Voice telephony was arguably the first telecommunications service to achieve truly widespread deployment. Data services came into their own much later. To be sure, data telecommunication (in the form of smoke signals and other visual semaphore schemes, for example) has been around for a very long time. Note also that the telegraph preceded the telephone, and that innumerable messaging schemes of all sorts have been devised and used for military purposes. Morse code telegraphy is an interesting example of a data service: this scheme for electrical transmission of text messages was commercially viable before telephony became available.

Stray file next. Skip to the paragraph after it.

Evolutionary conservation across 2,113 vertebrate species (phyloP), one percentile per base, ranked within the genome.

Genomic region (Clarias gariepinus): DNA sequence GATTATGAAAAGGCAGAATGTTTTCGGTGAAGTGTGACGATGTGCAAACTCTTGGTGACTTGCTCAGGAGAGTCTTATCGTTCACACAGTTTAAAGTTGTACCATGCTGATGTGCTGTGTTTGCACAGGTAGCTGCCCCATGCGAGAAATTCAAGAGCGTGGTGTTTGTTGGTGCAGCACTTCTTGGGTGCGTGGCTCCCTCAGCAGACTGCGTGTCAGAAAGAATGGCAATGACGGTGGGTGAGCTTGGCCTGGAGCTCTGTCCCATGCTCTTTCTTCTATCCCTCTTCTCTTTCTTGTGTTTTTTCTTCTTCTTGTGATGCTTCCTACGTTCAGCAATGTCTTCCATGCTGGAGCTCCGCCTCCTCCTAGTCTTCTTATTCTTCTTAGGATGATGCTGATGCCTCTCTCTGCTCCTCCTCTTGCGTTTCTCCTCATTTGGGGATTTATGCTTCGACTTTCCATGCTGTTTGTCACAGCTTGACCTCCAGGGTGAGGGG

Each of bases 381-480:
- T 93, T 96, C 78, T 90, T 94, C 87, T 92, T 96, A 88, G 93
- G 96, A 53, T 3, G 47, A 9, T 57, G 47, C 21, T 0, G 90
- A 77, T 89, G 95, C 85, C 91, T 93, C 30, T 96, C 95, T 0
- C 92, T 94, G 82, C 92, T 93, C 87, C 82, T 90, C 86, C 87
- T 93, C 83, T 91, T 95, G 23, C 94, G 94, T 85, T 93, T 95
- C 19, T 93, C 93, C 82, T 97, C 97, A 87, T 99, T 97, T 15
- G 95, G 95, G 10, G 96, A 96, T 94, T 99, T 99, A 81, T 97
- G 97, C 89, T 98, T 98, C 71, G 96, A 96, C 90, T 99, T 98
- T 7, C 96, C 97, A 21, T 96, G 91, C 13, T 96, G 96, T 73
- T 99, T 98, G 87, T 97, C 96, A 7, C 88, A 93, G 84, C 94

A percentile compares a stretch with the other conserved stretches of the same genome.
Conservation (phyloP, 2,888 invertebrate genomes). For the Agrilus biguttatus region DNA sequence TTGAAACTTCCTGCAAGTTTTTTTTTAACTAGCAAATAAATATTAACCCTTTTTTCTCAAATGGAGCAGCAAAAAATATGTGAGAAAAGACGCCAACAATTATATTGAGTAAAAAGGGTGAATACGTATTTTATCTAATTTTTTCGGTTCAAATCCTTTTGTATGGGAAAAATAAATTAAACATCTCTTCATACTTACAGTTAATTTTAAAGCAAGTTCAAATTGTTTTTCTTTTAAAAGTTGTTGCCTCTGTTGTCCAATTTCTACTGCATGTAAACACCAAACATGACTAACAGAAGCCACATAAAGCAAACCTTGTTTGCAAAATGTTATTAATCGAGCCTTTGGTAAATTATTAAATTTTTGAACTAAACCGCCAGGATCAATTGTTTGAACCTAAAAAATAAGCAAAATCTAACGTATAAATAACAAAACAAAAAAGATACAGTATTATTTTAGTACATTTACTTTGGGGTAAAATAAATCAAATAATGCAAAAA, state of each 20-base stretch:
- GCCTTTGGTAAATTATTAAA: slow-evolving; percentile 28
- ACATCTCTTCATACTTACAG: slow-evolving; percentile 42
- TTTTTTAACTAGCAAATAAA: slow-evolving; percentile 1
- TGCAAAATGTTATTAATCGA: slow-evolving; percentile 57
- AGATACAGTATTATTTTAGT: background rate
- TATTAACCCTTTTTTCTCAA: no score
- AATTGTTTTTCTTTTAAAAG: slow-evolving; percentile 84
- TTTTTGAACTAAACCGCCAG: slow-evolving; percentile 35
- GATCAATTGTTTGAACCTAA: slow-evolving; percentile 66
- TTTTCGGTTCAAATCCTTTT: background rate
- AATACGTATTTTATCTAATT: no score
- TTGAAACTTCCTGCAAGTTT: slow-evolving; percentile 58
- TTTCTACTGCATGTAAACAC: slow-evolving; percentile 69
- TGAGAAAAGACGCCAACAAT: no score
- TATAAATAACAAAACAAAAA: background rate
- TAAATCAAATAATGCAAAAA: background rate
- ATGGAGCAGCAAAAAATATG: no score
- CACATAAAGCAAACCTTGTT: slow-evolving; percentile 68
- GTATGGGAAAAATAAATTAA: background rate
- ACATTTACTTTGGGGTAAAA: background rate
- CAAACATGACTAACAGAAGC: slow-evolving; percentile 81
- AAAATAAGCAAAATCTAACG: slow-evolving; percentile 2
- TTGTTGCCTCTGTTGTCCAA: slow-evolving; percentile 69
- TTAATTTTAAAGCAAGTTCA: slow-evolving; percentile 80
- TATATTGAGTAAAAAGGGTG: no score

In scale of deployment, however, telegraph service never came close to the level subsequently reached by telephony. The average person in a developed country has direct access to telephones at home and at work. Moreover, this has been the case for many years; nowadays, wireless telephones add mobility to the equation.
Data telecommunication became common in the consumer market only within the last 10 to 20 years. Uptake in the academic and business communities came somewhat earlier (but still much later than voice). Thus voice networks were already ubiquitous when data networking technologies reached mass-market scale, and it was perfectly natural to ask whether one could also use these networks to transmit large volumes of data between distant sites.